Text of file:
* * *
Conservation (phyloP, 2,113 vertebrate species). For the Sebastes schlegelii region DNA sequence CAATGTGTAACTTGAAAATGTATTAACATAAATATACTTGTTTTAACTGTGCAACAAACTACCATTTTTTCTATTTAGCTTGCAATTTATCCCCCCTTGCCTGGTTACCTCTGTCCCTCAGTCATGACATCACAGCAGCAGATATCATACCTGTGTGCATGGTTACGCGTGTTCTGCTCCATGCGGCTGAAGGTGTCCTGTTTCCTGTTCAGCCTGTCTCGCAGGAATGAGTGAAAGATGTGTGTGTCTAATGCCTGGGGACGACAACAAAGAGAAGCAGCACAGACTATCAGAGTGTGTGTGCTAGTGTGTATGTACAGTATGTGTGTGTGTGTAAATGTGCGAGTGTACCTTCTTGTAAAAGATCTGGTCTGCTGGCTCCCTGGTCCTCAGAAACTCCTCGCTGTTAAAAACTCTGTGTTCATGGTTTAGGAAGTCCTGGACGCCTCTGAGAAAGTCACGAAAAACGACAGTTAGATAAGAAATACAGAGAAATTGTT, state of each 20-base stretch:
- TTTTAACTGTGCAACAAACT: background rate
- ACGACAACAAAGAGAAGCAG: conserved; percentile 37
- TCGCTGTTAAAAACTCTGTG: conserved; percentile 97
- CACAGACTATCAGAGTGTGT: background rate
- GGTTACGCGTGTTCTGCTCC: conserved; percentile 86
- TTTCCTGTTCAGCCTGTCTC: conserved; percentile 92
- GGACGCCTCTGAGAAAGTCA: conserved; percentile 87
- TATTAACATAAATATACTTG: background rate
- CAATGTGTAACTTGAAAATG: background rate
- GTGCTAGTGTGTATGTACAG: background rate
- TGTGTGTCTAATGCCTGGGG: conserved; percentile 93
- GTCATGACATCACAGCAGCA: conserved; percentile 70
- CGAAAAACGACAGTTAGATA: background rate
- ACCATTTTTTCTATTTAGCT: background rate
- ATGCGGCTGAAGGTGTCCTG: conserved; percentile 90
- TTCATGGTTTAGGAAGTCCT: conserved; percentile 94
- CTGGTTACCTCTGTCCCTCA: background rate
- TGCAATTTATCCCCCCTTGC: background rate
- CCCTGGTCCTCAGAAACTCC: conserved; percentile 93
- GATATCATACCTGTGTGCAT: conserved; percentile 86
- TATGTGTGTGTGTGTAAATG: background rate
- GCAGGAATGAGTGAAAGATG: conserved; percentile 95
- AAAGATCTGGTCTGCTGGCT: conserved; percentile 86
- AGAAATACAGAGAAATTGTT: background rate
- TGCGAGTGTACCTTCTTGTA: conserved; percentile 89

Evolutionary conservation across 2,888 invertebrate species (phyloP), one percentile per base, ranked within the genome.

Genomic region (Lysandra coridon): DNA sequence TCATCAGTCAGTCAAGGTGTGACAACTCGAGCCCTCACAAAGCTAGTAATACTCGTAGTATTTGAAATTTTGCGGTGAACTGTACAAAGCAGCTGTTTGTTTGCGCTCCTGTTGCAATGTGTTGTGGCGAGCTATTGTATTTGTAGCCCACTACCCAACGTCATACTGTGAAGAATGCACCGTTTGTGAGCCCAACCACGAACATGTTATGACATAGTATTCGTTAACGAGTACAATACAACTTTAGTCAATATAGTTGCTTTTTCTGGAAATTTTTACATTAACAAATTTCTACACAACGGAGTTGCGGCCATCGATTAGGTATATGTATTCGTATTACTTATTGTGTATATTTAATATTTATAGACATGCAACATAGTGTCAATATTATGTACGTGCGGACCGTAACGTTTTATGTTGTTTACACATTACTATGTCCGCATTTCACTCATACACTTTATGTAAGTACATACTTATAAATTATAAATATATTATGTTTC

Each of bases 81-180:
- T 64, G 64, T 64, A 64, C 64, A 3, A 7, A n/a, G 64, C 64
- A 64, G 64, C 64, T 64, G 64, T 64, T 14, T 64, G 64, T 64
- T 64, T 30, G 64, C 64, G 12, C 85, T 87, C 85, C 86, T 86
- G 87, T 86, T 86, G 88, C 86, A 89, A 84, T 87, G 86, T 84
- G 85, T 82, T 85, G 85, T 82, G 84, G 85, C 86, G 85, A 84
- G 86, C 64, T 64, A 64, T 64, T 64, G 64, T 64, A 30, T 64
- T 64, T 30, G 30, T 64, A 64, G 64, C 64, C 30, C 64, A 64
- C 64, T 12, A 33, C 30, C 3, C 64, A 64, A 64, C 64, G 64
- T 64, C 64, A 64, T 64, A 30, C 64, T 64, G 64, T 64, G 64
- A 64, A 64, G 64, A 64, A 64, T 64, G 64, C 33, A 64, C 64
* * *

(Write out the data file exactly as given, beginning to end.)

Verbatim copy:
Conservation (phyloP, 2,113 vertebrate species). For the Sebastes schlegelii region DNA sequence CAATGTGTAACTTGAAAATGTATTAACATAAATATACTTGTTTTAACTGTGCAACAAACTACCATTTTTTCTATTTAGCTTGCAATTTATCCCCCCTTGCCTGGTTACCTCTGTCCCTCAGTCATGACATCACAGCAGCAGATATCATACCTGTGTGCATGGTTACGCGTGTTCTGCTCCATGCGGCTGAAGGTGTCCTGTTTCCTGTTCAGCCTGTCTCGCAGGAATGAGTGAAAGATGTGTGTGTCTAATGCCTGGGGACGACAACAAAGAGAAGCAGCACAGACTATCAGAGTGTGTGTGCTAGTGTGTATGTACAGTATGTGTGTGTGTGTAAATGTGCGAGTGTACCTTCTTGTAAAAGATCTGGTCTGCTGGCTCCCTGGTCCTCAGAAACTCCTCGCTGTTAAAAACTCTGTGTTCATGGTTTAGGAAGTCCTGGACGCCTCTGAGAAAGTCACGAAAAACGACAGTTAGATAAGAAATACAGAGAAATTGTT, state of each 20-base stretch:
- TTTTAACTGTGCAACAAACT: background rate
- ACGACAACAAAGAGAAGCAG: conserved; percentile 37
- TCGCTGTTAAAAACTCTGTG: conserved; percentile 97
- CACAGACTATCAGAGTGTGT: background rate
- GGTTACGCGTGTTCTGCTCC: conserved; percentile 86
- TTTCCTGTTCAGCCTGTCTC: conserved; percentile 92
- GGACGCCTCTGAGAAAGTCA: conserved; percentile 87
- TATTAACATAAATATACTTG: background rate
- CAATGTGTAACTTGAAAATG: background rate
- GTGCTAGTGTGTATGTACAG: background rate
- TGTGTGTCTAATGCCTGGGG: conserved; percentile 93
- GTCATGACATCACAGCAGCA: conserved; percentile 70
- CGAAAAACGACAGTTAGATA: background rate
- ACCATTTTTTCTATTTAGCT: background rate
- ATGCGGCTGAAGGTGTCCTG: conserved; percentile 90
- TTCATGGTTTAGGAAGTCCT: conserved; percentile 94
- CTGGTTACCTCTGTCCCTCA: background rate
- TGCAATTTATCCCCCCTTGC: background rate
- CCCTGGTCCTCAGAAACTCC: conserved; percentile 93
- GATATCATACCTGTGTGCAT: conserved; percentile 86
- TATGTGTGTGTGTGTAAATG: background rate
- GCAGGAATGAGTGAAAGATG: conserved; percentile 95
- AAAGATCTGGTCTGCTGGCT: conserved; percentile 86
- AGAAATACAGAGAAATTGTT: background rate
- TGCGAGTGTACCTTCTTGTA: conserved; percentile 89

Evolutionary conservation across 2,888 invertebrate species (phyloP), one percentile per base, ranked within the genome.

Genomic region (Lysandra coridon): DNA sequence TCATCAGTCAGTCAAGGTGTGACAACTCGAGCCCTCACAAAGCTAGTAATACTCGTAGTATTTGAAATTTTGCGGTGAACTGTACAAAGCAGCTGTTTGTTTGCGCTCCTGTTGCAATGTGTTGTGGCGAGCTATTGTATTTGTAGCCCACTACCCAACGTCATACTGTGAAGAATGCACCGTTTGTGAGCCCAACCACGAACATGTTATGACATAGTATTCGTTAACGAGTACAATACAACTTTAGTCAATATAGTTGCTTTTTCTGGAAATTTTTACATTAACAAATTTCTACACAACGGAGTTGCGGCCATCGATTAGGTATATGTATTCGTATTACTTATTGTGTATATTTAATATTTATAGACATGCAACATAGTGTCAATATTATGTACGTGCGGACCGTAACGTTTTATGTTGTTTACACATTACTATGTCCGCATTTCACTCATACACTTTATGTAAGTACATACTTATAAATTATAAATATATTATGTTTC

Each of bases 81-180:
- T 64, G 64, T 64, A 64, C 64, A 3, A 7, A n/a, G 64, C 64
- A 64, G 64, C 64, T 64, G 64, T 64, T 14, T 64, G 64, T 64
- T 64, T 30, G 64, C 64, G 12, C 85, T 87, C 85, C 86, T 86
- G 87, T 86, T 86, G 88, C 86, A 89, A 84, T 87, G 86, T 84
- G 85, T 82, T 85, G 85, T 82, G 84, G 85, C 86, G 85, A 84
- G 86, C 64, T 64, A 64, T 64, T 64, G 64, T 64, A 30, T 64
- T 64, T 30, G 30, T 64, A 64, G 64, C 64, C 30, C 64, A 64
- C 64, T 12, A 33, C 30, C 3, C 64, A 64, A 64, C 64, G 64
- T 64, C 64, A 64, T 64, A 30, C 64, T 64, G 64, T 64, G 64
- A 64, A 64, G 64, A 64, A 64, T 64, G 64, C 33, A 64, C 64